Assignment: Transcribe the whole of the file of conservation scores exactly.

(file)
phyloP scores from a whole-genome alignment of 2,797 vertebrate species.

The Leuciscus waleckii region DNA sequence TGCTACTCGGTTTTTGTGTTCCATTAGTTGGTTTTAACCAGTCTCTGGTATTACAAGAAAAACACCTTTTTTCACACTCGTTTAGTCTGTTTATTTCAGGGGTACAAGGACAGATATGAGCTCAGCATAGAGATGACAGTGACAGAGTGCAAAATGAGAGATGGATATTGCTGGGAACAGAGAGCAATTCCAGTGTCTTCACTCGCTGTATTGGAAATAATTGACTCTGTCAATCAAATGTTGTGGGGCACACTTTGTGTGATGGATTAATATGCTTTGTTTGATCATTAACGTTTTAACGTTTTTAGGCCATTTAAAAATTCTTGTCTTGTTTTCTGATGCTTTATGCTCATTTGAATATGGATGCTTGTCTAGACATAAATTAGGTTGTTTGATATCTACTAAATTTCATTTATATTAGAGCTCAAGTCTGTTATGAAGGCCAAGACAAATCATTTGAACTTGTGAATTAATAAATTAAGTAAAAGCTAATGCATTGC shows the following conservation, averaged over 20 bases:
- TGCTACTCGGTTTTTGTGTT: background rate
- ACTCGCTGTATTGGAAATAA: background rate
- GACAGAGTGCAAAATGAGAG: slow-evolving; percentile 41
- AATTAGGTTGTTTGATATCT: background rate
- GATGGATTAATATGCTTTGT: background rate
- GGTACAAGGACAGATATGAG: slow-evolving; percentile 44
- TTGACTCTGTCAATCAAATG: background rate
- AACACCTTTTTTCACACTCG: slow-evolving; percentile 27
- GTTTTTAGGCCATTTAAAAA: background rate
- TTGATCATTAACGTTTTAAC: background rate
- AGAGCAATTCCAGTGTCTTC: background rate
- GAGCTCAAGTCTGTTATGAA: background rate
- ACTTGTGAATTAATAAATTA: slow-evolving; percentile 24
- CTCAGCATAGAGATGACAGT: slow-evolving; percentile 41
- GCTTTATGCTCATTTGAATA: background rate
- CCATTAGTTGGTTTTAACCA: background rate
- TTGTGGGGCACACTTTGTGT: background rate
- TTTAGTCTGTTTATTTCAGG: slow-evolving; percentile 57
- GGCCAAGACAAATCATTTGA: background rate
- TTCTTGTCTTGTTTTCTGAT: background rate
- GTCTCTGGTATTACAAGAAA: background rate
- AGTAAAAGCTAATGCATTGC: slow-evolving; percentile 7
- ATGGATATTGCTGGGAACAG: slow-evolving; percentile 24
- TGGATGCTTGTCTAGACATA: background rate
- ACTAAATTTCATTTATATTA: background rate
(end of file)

phyloP scores from a whole-genome alignment of 2,797 vertebrate species.

The Leuciscus waleckii region DNA sequence TGCTACTCGGTTTTTGTGTTCCATTAGTTGGTTTTAACCAGTCTCTGGTATTACAAGAAAAACACCTTTTTTCACACTCGTTTAGTCTGTTTATTTCAGGGGTACAAGGACAGATATGAGCTCAGCATAGAGATGACAGTGACAGAGTGCAAAATGAGAGATGGATATTGCTGGGAACAGAGAGCAATTCCAGTGTCTTCACTCGCTGTATTGGAAATAATTGACTCTGTCAATCAAATGTTGTGGGGCACACTTTGTGTGATGGATTAATATGCTTTGTTTGATCATTAACGTTTTAACGTTTTTAGGCCATTTAAAAATTCTTGTCTTGTTTTCTGATGCTTTATGCTCATTTGAATATGGATGCTTGTCTAGACATAAATTAGGTTGTTTGATATCTACTAAATTTCATTTATATTAGAGCTCAAGTCTGTTATGAAGGCCAAGACAAATCATTTGAACTTGTGAATTAATAAATTAAGTAAAAGCTAATGCATTGC shows the following conservation, averaged over 20 bases:
- TGCTACTCGGTTTTTGTGTT: background rate
- ACTCGCTGTATTGGAAATAA: background rate
- GACAGAGTGCAAAATGAGAG: slow-evolving; percentile 41
- AATTAGGTTGTTTGATATCT: background rate
- GATGGATTAATATGCTTTGT: background rate
- GGTACAAGGACAGATATGAG: slow-evolving; percentile 44
- TTGACTCTGTCAATCAAATG: background rate
- AACACCTTTTTTCACACTCG: slow-evolving; percentile 27
- GTTTTTAGGCCATTTAAAAA: background rate
- TTGATCATTAACGTTTTAAC: background rate
- AGAGCAATTCCAGTGTCTTC: background rate
- GAGCTCAAGTCTGTTATGAA: background rate
- ACTTGTGAATTAATAAATTA: slow-evolving; percentile 24
- CTCAGCATAGAGATGACAGT: slow-evolving; percentile 41
- GCTTTATGCTCATTTGAATA: background rate
- CCATTAGTTGGTTTTAACCA: background rate
- TTGTGGGGCACACTTTGTGT: background rate
- TTTAGTCTGTTTATTTCAGG: slow-evolving; percentile 57
- GGCCAAGACAAATCATTTGA: background rate
- TTCTTGTCTTGTTTTCTGAT: background rate
- GTCTCTGGTATTACAAGAAA: background rate
- AGTAAAAGCTAATGCATTGC: slow-evolving; percentile 7
- ATGGATATTGCTGGGAACAG: slow-evolving; percentile 24
- TGGATGCTTGTCTAGACATA: background rate
- ACTAAATTTCATTTATATTA: background rate